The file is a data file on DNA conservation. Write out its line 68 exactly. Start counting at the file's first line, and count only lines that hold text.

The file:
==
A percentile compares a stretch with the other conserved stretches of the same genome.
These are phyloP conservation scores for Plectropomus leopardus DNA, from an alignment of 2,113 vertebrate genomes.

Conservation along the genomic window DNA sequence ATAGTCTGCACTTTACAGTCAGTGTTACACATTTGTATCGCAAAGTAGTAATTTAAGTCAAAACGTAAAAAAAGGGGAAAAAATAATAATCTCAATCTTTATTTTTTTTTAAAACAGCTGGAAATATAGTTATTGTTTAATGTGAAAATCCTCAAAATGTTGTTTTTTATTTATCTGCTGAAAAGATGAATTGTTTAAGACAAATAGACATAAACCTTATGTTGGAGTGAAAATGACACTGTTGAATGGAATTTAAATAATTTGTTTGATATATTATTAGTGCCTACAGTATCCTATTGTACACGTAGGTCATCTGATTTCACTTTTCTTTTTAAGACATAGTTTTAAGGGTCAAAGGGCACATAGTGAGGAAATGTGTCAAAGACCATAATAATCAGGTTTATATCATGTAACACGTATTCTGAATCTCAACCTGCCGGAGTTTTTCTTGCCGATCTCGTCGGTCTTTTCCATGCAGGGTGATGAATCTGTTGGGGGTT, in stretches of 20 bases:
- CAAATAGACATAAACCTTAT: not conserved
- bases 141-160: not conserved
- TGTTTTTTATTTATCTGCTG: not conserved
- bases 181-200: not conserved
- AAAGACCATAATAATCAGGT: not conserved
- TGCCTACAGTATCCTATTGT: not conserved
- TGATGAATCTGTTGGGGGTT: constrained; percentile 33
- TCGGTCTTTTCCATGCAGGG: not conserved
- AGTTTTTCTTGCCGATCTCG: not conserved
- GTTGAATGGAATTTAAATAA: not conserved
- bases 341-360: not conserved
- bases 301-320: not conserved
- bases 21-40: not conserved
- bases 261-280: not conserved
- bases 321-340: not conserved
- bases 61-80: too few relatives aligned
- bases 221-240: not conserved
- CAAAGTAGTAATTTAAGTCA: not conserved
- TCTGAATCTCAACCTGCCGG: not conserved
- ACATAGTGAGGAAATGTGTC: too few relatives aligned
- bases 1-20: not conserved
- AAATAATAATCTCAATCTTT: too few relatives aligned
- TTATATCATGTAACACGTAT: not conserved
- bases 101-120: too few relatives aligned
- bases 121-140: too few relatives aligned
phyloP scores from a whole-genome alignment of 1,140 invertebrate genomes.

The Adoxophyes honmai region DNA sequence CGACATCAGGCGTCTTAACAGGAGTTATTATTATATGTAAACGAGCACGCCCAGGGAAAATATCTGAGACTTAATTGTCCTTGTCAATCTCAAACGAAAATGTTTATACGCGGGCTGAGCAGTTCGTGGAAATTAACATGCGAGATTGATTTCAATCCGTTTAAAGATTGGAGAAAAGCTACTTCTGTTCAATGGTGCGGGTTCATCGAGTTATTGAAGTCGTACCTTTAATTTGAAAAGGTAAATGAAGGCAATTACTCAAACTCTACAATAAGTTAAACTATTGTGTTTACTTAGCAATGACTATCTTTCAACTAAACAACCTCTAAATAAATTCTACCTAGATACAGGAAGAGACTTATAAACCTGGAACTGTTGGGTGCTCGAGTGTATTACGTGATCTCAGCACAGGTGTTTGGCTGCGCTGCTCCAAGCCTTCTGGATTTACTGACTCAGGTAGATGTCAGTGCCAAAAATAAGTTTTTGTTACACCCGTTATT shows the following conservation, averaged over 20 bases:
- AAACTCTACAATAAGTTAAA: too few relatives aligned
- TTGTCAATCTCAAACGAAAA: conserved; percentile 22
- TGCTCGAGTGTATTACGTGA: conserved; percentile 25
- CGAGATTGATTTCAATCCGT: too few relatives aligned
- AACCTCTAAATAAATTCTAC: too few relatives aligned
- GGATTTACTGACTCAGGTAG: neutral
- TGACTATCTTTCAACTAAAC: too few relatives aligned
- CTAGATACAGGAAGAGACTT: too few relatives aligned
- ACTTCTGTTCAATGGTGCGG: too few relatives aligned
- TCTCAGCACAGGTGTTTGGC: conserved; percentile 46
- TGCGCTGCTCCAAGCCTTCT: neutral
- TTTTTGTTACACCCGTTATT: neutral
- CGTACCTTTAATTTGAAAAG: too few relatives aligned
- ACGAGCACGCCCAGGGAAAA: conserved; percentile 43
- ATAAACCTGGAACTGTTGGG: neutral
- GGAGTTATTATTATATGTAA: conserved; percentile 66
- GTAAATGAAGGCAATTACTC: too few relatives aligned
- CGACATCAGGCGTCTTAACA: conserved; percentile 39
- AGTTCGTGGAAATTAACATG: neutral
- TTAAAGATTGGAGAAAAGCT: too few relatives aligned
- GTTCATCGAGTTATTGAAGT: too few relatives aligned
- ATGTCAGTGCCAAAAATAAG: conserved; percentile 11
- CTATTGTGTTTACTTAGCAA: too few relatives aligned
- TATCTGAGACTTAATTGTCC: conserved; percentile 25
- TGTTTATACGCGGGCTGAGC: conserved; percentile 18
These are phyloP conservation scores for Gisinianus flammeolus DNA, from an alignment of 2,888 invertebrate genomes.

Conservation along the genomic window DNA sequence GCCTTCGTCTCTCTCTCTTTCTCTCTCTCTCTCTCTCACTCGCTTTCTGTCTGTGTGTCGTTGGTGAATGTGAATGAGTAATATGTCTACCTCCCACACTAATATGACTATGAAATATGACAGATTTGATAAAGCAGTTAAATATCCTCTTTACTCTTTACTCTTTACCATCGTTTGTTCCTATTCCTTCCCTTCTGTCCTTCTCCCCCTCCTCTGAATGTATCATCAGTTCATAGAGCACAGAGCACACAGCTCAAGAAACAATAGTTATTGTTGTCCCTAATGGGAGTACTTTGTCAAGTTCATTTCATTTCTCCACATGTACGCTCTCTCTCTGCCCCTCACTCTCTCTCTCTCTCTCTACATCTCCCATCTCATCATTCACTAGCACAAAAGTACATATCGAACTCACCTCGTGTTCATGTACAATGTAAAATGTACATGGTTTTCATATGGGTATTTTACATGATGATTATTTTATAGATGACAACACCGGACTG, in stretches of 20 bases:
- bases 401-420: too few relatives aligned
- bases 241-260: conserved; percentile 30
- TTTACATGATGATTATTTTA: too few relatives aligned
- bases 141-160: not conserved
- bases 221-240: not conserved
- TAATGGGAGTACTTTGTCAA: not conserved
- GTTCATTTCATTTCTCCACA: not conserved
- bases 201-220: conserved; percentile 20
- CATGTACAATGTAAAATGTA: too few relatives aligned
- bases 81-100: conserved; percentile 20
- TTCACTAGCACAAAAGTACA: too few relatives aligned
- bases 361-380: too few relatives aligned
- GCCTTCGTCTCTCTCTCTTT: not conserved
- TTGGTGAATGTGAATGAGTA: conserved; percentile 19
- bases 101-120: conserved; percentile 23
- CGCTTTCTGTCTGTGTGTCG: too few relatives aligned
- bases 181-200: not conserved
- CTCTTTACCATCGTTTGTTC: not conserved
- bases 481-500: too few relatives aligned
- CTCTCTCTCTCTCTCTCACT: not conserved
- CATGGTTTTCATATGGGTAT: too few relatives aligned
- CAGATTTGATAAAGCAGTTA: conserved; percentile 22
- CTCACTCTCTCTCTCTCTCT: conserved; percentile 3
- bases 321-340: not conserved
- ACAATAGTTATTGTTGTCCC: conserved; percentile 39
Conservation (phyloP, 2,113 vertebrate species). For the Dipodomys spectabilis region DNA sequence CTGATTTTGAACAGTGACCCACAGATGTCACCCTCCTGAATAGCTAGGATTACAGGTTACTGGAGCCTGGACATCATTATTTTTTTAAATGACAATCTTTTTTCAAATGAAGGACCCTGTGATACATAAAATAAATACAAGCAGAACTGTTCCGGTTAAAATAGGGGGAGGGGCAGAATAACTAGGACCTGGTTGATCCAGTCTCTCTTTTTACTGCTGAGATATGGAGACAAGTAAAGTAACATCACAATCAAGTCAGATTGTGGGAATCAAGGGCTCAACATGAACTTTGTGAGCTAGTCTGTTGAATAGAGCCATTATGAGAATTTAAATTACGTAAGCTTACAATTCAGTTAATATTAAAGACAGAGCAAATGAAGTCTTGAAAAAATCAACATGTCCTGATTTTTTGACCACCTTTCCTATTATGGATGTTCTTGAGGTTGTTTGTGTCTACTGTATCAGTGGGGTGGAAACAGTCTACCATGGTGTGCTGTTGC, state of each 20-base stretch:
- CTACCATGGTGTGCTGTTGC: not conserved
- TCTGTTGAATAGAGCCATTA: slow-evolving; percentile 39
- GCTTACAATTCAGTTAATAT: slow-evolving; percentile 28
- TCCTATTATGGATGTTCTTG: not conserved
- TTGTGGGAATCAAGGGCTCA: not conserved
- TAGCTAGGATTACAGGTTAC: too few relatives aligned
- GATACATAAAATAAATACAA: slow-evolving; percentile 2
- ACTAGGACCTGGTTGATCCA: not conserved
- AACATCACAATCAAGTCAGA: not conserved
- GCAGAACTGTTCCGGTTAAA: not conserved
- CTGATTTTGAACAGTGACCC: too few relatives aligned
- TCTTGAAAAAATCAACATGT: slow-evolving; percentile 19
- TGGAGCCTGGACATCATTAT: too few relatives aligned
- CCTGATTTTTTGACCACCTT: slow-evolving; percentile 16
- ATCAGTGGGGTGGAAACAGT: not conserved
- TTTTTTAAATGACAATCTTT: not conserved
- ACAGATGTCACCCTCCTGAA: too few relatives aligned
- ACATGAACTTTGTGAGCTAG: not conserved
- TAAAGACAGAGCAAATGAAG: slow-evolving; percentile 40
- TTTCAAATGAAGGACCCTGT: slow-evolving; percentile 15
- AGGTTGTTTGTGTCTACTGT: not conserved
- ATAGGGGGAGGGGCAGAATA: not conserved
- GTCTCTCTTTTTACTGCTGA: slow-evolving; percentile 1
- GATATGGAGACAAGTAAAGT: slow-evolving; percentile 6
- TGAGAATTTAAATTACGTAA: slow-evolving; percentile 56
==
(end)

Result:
- TTCACTAGCACAAAAGTACA: too few relatives aligned